This project aimed to bridge the gap between foreigners and locals hiking in South Korea. As a team, we explored ways to connect foreigners and local hikers through simple technology that removed communication barriers. We wanted to find a fun and exciting way to make foreigners feel less isolated in Korea by being able to engage with other people during an activity that is enjoyed by a large range of Korean people.
Completed over a semester during our time at KAIST in Daejeon, South Korea
Our first challenge was to try and solve a way to bridge the gap between locals and tourists coming to South Korea. We identified a lot of pain points from our own experiences as new visitors to Korea and mapped this out with photographs and experiences in an affinity diagram exercise. This is how we determined the focus of our project and aimed to use hiking as a means to connect locals and tourists in South Korea.
User Journey Map - Hiking in South Korea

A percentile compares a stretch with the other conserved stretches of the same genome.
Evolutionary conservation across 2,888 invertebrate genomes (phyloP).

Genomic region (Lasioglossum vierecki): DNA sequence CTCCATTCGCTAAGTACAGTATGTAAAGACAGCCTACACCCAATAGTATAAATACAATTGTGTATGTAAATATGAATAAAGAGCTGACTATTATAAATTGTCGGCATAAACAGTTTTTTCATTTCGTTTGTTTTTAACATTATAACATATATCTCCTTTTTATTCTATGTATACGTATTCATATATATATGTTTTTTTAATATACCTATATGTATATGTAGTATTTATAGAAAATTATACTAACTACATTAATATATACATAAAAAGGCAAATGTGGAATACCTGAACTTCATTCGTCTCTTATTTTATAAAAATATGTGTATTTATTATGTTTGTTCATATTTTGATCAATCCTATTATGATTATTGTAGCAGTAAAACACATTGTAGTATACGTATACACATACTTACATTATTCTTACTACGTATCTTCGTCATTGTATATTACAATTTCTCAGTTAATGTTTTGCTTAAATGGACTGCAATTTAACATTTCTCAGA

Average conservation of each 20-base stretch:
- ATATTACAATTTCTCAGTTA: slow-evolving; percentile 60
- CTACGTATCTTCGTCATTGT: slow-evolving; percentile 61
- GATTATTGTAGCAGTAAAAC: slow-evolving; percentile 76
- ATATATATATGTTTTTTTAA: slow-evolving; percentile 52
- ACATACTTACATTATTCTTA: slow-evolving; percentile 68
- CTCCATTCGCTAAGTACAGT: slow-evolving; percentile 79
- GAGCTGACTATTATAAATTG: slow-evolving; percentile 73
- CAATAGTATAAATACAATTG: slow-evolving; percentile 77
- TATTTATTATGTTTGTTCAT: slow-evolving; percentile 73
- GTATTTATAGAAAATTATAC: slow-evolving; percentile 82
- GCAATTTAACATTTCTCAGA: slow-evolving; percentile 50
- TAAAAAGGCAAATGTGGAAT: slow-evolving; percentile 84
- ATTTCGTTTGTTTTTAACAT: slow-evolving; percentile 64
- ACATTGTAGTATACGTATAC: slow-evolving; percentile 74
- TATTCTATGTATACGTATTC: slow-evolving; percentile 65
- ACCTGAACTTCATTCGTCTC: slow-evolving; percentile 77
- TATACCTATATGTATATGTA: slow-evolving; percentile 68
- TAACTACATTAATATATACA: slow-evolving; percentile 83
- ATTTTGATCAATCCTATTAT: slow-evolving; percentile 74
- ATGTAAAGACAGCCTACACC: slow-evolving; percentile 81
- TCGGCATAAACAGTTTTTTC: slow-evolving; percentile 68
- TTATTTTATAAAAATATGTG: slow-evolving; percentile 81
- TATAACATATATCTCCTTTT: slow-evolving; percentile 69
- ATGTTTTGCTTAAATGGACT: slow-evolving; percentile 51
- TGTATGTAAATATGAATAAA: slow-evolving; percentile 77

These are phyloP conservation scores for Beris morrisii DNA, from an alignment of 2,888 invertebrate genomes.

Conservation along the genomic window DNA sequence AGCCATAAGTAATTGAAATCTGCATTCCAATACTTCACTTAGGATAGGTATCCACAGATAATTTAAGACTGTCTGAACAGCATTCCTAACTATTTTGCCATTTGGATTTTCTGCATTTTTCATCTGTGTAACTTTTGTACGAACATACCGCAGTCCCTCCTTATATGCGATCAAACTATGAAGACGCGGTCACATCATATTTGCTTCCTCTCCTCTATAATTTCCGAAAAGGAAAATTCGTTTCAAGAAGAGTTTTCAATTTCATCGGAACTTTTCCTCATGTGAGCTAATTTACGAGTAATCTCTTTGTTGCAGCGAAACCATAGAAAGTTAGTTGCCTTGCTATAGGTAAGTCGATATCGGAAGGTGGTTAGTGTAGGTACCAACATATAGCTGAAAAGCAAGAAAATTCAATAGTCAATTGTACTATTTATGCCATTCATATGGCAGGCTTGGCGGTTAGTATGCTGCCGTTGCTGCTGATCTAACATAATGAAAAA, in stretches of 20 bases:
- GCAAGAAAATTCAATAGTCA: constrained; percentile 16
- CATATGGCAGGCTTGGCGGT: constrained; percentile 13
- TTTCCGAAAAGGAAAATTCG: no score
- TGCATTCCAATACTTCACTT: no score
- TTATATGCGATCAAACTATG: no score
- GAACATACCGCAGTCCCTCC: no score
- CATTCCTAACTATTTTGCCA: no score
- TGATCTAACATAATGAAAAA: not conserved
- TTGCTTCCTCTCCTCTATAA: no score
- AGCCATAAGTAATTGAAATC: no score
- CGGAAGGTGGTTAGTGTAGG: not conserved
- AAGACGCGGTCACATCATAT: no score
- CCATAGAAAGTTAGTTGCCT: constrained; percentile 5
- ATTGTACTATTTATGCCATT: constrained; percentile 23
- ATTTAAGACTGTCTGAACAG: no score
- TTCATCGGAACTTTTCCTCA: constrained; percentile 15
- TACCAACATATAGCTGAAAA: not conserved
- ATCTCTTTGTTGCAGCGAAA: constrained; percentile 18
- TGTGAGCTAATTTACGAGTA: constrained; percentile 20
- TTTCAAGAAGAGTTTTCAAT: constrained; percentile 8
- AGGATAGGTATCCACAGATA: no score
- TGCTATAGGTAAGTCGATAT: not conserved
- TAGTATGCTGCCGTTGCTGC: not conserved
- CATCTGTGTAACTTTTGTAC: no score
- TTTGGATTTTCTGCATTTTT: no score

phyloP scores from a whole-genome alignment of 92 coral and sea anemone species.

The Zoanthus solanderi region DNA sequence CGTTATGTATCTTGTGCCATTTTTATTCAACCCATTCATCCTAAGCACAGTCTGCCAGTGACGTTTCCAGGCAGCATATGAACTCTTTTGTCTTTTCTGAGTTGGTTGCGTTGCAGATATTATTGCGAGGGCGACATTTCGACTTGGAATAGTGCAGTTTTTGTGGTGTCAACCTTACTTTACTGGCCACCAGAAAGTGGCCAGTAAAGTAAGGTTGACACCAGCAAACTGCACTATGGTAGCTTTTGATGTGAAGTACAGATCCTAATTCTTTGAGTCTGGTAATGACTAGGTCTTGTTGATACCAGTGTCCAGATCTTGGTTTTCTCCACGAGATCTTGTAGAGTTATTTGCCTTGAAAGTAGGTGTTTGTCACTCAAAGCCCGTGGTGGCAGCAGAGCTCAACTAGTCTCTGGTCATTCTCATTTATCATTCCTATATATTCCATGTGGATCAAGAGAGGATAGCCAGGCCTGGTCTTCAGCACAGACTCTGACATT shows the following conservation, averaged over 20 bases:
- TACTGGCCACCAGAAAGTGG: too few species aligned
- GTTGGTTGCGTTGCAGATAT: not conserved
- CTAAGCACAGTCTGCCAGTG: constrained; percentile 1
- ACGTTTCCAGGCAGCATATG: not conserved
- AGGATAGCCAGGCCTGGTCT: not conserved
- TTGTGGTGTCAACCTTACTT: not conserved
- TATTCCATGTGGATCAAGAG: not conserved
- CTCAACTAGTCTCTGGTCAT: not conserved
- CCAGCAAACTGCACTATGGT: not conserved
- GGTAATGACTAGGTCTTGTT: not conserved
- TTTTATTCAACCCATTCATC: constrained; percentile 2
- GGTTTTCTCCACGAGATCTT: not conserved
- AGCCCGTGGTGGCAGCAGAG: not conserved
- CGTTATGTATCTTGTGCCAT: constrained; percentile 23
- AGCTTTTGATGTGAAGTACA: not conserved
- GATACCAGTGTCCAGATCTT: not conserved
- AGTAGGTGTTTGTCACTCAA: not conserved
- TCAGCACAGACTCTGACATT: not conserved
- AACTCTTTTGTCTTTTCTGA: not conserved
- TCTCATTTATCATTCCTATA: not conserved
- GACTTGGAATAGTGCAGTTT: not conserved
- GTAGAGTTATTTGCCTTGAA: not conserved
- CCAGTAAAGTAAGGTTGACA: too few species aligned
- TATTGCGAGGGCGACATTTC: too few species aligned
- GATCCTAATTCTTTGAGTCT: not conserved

We mapped the user journey of tourists hiking in South Korea to identify the pain points they experience. We used our own personal experiences of hiking in Korea and also asked our peers about what struggles they had. The biggest pain points involved being confused about where the best places for hiking were and tourists feeling like they were missing out on further cultural experiences due to language barriers.
We made prototypes of Hike Five using paper cups and clothes pegs. We wanted to test the interaction of having two strangers tapping two objects together to see what would happen.
Using the experience prototyping testing method, we were able to ask people about our product and get their feedback on the interactions they had while testing. This process was documented in the video below.
Final user scenario video for Hike Five. This video was filmed and edited by me and won our class's prize for the best user scenario video!
Inside the final prototype of Hike Five. Made with LEDs, a magnet sensor and a speaker.
User Experience Design Studio with Professor Lim Yun Kyung, 2017
Developed at the Korean Advanced Institute of Science and Technology with Elisabeth Morris (US), Anna Heidtmann (DK), Cagli Torun (TR) and Johanna Quinn (AU)